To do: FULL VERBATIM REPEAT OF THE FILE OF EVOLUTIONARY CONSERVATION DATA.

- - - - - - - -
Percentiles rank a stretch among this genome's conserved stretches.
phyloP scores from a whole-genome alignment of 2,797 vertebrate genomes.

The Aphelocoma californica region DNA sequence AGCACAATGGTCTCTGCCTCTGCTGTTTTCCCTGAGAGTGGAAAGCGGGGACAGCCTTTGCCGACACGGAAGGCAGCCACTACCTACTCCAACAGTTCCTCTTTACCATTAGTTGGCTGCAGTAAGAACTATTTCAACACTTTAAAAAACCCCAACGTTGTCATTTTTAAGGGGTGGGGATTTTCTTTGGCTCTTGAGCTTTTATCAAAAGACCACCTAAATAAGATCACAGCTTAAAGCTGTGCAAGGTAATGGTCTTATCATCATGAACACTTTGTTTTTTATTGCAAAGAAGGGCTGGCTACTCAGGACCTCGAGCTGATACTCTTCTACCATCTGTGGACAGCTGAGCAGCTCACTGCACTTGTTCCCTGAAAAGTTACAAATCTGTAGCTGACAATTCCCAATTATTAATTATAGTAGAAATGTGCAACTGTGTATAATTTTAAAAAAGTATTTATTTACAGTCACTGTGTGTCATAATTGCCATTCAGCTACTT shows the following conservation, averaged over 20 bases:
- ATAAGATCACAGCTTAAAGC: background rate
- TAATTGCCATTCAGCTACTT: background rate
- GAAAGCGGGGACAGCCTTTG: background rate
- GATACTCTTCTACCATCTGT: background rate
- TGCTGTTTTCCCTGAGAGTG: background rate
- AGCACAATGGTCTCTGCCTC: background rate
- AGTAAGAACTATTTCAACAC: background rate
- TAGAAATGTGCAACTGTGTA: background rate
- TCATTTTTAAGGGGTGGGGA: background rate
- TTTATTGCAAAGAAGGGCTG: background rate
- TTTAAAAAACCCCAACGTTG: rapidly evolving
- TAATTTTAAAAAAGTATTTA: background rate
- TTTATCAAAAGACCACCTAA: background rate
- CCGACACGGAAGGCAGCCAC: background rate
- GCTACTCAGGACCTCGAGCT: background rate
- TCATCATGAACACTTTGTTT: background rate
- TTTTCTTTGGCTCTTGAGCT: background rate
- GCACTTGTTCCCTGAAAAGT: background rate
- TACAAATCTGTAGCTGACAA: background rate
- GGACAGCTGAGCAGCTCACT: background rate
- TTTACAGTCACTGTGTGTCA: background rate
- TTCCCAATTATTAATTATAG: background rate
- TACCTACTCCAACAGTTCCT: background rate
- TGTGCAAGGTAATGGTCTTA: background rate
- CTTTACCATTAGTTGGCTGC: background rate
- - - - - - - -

Percentiles rank a stretch among this genome's conserved stretches.
phyloP scores from a whole-genome alignment of 2,797 vertebrate genomes.

The Aphelocoma californica region DNA sequence AGCACAATGGTCTCTGCCTCTGCTGTTTTCCCTGAGAGTGGAAAGCGGGGACAGCCTTTGCCGACACGGAAGGCAGCCACTACCTACTCCAACAGTTCCTCTTTACCATTAGTTGGCTGCAGTAAGAACTATTTCAACACTTTAAAAAACCCCAACGTTGTCATTTTTAAGGGGTGGGGATTTTCTTTGGCTCTTGAGCTTTTATCAAAAGACCACCTAAATAAGATCACAGCTTAAAGCTGTGCAAGGTAATGGTCTTATCATCATGAACACTTTGTTTTTTATTGCAAAGAAGGGCTGGCTACTCAGGACCTCGAGCTGATACTCTTCTACCATCTGTGGACAGCTGAGCAGCTCACTGCACTTGTTCCCTGAAAAGTTACAAATCTGTAGCTGACAATTCCCAATTATTAATTATAGTAGAAATGTGCAACTGTGTATAATTTTAAAAAAGTATTTATTTACAGTCACTGTGTGTCATAATTGCCATTCAGCTACTT shows the following conservation, averaged over 20 bases:
- ATAAGATCACAGCTTAAAGC: background rate
- TAATTGCCATTCAGCTACTT: background rate
- GAAAGCGGGGACAGCCTTTG: background rate
- GATACTCTTCTACCATCTGT: background rate
- TGCTGTTTTCCCTGAGAGTG: background rate
- AGCACAATGGTCTCTGCCTC: background rate
- AGTAAGAACTATTTCAACAC: background rate
- TAGAAATGTGCAACTGTGTA: background rate
- TCATTTTTAAGGGGTGGGGA: background rate
- TTTATTGCAAAGAAGGGCTG: background rate
- TTTAAAAAACCCCAACGTTG: rapidly evolving
- TAATTTTAAAAAAGTATTTA: background rate
- TTTATCAAAAGACCACCTAA: background rate
- CCGACACGGAAGGCAGCCAC: background rate
- GCTACTCAGGACCTCGAGCT: background rate
- TCATCATGAACACTTTGTTT: background rate
- TTTTCTTTGGCTCTTGAGCT: background rate
- GCACTTGTTCCCTGAAAAGT: background rate
- TACAAATCTGTAGCTGACAA: background rate
- GGACAGCTGAGCAGCTCACT: background rate
- TTTACAGTCACTGTGTGTCA: background rate
- TTCCCAATTATTAATTATAG: background rate
- TACCTACTCCAACAGTTCCT: background rate
- TGTGCAAGGTAATGGTCTTA: background rate
- CTTTACCATTAGTTGGCTGC: background rate